Thursday, February 28, 2008

The ways William F. Buckley nurtured libertarianism

by Robert Poole:
Some commentators dubbed Buckley a "libertarian conservative," and in the broadest sense, I guess that was true. Though he seldom let National Review deviate from his own Catholic social issues positions (especially on banning abortion), Buckley courageously took a stance against drug prohibition, making common cause on that issue with Friedman and other libertarians. And that enlightened view seemed to survive Buckley's retirement as the magazine's editor in chief (as one hopes it will survive his demise).

And despite those Catholic social views, Buckley was always far more cosmopolitan and sophisticated about sex, drinking, dining, and other human pleasures than his fellow-travelers among today's religious right. That helped make Buckley-style intellectual conservatism more acceptable in salons, boardrooms, and the corridors of power. And the fact that William Buckley could maintain genuine friendships with people such as socialist John Kenneth Galbraith and gay anti-communist activist Marvin Liebman says a lot about his open-mindedness and tolerance.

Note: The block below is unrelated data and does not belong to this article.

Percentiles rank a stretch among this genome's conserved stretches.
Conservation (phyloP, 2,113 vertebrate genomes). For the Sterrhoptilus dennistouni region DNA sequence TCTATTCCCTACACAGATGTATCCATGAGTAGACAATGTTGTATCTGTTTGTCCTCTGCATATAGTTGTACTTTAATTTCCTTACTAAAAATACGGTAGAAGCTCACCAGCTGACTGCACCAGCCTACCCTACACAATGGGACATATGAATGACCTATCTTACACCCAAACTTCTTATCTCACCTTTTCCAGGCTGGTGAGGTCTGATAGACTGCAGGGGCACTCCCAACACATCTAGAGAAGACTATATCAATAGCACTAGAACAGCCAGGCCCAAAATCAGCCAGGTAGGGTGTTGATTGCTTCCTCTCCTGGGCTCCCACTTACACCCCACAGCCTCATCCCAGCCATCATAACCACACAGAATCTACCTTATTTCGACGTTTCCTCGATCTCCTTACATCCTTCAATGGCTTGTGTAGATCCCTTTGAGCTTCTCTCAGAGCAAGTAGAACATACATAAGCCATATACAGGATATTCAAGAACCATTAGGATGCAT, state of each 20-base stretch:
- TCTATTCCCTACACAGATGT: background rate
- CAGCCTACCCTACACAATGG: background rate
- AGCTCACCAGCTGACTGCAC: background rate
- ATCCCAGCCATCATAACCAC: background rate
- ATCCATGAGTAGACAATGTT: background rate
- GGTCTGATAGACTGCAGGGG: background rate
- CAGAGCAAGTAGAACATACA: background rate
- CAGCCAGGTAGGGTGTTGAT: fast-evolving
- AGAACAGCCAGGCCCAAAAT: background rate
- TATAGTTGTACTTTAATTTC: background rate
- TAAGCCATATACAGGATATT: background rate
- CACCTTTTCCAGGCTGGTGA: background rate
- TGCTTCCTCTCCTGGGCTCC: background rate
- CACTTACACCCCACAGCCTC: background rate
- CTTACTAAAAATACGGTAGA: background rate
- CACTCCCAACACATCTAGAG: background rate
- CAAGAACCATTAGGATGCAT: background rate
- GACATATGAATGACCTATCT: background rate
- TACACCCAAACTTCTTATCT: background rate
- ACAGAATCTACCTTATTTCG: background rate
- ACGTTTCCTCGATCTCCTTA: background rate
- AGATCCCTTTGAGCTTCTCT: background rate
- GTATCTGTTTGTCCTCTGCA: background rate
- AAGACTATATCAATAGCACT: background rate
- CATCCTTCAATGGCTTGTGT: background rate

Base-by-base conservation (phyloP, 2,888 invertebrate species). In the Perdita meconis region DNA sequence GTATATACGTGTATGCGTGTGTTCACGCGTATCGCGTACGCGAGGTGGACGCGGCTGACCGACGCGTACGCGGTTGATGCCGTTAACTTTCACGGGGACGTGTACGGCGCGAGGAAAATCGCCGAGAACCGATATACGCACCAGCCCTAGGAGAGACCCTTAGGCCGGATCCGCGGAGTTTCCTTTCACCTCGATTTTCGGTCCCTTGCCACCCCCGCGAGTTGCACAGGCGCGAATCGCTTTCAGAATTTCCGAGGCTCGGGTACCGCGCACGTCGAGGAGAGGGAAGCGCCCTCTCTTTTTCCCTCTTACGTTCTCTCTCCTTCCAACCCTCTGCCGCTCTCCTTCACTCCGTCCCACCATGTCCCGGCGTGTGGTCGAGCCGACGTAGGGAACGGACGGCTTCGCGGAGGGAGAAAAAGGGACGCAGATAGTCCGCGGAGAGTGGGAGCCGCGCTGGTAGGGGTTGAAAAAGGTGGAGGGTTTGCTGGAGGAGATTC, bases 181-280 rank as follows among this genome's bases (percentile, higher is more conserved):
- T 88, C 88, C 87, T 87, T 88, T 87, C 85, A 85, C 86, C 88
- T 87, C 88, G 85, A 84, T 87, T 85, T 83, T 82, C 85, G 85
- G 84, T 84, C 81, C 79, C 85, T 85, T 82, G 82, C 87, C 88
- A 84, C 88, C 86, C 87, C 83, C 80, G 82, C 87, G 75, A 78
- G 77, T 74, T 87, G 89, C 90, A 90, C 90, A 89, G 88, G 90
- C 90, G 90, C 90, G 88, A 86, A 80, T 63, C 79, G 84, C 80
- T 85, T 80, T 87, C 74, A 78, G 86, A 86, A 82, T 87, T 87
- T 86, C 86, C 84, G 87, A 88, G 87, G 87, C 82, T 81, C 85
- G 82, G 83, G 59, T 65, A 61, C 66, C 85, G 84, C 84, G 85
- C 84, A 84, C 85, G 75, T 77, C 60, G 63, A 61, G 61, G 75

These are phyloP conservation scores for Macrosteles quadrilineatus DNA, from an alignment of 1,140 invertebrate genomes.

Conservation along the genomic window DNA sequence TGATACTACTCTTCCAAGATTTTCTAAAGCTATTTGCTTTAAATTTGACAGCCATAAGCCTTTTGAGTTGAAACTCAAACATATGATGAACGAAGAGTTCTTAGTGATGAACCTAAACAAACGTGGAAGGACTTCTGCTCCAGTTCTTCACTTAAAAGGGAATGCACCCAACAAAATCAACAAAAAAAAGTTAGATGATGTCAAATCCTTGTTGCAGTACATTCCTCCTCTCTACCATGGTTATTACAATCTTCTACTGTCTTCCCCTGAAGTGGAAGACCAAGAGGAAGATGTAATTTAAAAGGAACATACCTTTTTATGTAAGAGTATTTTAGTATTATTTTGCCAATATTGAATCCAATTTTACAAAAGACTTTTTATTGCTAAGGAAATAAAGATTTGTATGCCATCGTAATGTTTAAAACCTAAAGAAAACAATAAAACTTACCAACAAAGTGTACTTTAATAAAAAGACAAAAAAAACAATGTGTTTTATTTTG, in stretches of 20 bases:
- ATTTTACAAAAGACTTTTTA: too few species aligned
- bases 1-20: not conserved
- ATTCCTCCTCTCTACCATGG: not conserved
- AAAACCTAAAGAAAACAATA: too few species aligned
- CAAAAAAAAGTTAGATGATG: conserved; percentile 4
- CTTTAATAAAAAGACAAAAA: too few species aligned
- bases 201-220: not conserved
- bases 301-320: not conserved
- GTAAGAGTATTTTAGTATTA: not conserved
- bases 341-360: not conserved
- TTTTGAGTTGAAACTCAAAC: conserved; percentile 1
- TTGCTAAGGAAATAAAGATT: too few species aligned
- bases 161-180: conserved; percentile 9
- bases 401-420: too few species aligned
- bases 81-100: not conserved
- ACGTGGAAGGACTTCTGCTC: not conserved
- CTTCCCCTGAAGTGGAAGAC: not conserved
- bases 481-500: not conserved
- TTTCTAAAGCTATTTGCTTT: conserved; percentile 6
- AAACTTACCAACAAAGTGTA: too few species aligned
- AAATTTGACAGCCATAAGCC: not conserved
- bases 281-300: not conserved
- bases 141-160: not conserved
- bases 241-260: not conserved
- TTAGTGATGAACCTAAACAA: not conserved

There's a lot of good stuff out there, but this is the one I thought might resonate with those desiring freedom in markets.

UPDATE: Peggy Noonan's piece; she's pretty good at these reflections.

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